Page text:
A Northern Virginia child psychiatrist reports finding more parents than kids are concerned about returning to in-person learning, and she has advice for students and guardians who may be anxious.
“What I’m seeing, a lot, is that parents have concerns about the what-ifs of school and is a full-day, in-person, learning environment really going to happen. And if it does happen, is it sustainable,” said Dr. Asha Patton-Smith, a child and adolescent psychiatrist at Kaiser Permanente in Burke, Virginia.
Patton-Smith said the children she sees professionally are excited and ready to go back to school.
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“And a lot of them are prepared for the fact that it’s not absolutely certain what school is going to look like, but they’re ready to try,” Patton-Smith said. “They have been such troopers, and really have tried to make the virtual learning experience work last year, and have really embraced, at the end of last year, the hybrid experience.”
Patton-Smith has tips for parents and caregivers to help them avoid projecting anxiety onto children.
“It’s super important to look at things from your child’s lens and not your parent lens,” she said. “And so asking your child, as a parent, ‘Hey, what do you think about school restarting? Any concerns you have? What excitement do you have about it? How can I help best serve you as we’re making this transition?’ is really important … And it needs to start now.”
The phrasing and framing of questions and discussions are important.
Patton-Smith said some children are, in fact, concerned and anxious about the uncertainty of what’s ahead. But, instead of asking whether kids are feeling uncertain, ask how things are going.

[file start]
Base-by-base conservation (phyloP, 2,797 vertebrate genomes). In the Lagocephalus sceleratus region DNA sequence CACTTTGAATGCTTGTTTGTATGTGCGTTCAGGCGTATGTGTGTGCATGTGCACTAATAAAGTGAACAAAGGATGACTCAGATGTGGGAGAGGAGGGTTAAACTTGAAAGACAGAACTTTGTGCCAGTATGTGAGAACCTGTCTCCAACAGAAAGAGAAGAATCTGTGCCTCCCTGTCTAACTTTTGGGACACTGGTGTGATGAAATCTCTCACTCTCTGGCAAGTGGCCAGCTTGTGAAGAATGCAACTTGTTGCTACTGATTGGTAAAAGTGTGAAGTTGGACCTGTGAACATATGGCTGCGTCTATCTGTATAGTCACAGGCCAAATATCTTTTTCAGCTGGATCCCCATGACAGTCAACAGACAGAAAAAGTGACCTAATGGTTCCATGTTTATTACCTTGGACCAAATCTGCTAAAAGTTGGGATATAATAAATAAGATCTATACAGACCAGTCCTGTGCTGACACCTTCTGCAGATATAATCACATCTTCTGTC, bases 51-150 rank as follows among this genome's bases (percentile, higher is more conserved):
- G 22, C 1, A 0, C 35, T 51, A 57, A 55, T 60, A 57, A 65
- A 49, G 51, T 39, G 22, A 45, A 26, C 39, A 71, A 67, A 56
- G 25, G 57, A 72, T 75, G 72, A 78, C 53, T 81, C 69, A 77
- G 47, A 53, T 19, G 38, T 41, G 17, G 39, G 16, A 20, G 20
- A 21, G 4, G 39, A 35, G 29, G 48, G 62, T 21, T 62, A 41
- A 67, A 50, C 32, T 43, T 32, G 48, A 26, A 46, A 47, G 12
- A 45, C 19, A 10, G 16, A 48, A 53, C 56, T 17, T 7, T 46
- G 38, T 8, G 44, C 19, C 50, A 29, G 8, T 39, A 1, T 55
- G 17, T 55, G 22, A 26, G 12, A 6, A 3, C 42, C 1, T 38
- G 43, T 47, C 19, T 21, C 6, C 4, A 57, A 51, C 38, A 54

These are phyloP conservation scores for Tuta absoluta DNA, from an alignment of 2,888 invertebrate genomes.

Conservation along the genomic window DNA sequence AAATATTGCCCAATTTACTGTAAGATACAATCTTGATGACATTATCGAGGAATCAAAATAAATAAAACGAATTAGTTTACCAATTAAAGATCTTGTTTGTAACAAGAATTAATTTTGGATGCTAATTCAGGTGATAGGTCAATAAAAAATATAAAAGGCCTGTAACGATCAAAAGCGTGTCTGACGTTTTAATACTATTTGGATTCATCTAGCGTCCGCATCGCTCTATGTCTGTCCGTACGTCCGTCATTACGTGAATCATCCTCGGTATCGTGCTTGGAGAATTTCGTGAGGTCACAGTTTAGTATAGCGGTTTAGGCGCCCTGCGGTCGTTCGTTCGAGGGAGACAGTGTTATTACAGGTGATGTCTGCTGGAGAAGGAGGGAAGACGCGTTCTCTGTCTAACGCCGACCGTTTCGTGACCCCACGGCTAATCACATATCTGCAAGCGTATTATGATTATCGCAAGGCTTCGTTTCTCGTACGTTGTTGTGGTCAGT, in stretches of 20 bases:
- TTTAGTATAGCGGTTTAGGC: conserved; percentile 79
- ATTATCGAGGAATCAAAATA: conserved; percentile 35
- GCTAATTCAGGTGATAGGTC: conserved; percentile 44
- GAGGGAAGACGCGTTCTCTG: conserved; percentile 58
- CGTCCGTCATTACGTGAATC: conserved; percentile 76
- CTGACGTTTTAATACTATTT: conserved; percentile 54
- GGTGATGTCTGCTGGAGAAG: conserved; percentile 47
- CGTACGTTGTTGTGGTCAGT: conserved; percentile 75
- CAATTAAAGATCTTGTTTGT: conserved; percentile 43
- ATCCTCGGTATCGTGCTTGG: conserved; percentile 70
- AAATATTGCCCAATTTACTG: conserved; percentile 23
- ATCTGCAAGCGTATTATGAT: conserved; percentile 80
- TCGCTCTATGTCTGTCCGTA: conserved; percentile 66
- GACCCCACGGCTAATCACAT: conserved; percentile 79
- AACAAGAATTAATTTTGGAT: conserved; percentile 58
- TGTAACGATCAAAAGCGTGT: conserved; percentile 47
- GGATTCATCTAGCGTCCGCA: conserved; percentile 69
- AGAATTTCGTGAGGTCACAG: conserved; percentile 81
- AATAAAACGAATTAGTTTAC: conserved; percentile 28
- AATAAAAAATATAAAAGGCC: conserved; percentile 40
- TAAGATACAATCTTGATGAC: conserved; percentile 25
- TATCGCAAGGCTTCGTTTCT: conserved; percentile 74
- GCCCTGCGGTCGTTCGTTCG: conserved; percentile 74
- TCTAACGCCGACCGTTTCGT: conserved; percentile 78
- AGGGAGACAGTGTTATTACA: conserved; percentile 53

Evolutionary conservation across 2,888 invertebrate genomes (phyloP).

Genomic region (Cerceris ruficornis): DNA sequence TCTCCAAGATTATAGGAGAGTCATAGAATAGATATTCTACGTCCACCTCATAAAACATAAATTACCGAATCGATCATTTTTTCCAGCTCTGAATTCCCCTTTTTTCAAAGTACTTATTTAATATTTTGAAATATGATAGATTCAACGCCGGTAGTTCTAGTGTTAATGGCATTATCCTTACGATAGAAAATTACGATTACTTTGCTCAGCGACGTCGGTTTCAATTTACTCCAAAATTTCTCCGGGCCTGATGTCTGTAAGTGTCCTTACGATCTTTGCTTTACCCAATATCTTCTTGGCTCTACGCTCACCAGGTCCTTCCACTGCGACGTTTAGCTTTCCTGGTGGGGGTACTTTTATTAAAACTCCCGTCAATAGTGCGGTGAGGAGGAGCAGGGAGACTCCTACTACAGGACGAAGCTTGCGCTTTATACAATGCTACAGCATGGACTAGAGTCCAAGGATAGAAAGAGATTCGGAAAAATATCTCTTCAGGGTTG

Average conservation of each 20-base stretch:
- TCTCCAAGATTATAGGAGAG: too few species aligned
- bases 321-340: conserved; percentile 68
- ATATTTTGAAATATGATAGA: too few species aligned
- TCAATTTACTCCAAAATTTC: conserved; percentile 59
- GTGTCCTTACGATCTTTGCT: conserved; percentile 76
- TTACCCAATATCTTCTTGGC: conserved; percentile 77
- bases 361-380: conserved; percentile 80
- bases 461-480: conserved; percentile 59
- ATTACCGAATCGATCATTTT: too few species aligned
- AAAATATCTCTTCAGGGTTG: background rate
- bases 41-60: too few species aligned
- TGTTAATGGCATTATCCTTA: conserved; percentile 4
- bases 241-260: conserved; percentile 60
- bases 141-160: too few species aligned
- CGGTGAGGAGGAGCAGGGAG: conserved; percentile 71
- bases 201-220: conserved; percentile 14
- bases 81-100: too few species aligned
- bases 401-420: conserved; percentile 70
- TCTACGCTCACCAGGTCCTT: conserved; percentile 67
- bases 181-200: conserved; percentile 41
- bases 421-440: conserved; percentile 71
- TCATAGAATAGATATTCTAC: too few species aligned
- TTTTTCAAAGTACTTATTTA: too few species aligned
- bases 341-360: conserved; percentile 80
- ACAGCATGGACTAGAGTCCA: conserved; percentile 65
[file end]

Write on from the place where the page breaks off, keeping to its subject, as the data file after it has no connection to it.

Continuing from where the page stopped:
“’How are you feeling about going back to school?’ Register, in their words, what they’re feeling. That is extremely important,” she said.
“And then if they are having some anxiety, and they’re able to articulate that — it sometimes depends on the age group — ask them about what types of challenges they expect to have during the school year, and talk to your kids about what they can do to make things better.”
Younger children might not be able to articulate how they’re feeling. They might say it gives them a headache or their belly starts to hurt when they think about school restarting.
Caregivers should make sure that they’re open and available for children, and spending one-on-one time with each child in your household, “even if it’s only about five to 10 minutes,” she said.
“Talk them through things and make sure that they know that you are, as a parent or caregiver, are there for them to help support them through this transition.”
Patton-Smith recommends a free online resource that approaches back-to-school concerns from a holistic perspective.
“It’s really looking at the complete child and breaking down what physical health means, what mental health means, what is social health, and most importantly, what really is equity in a school environment,” Patton-Smith said.
Get more information at Kaiser Permanente’s Planning for the Next Normal at School: Keeping students, staff, and families safe and healthy.
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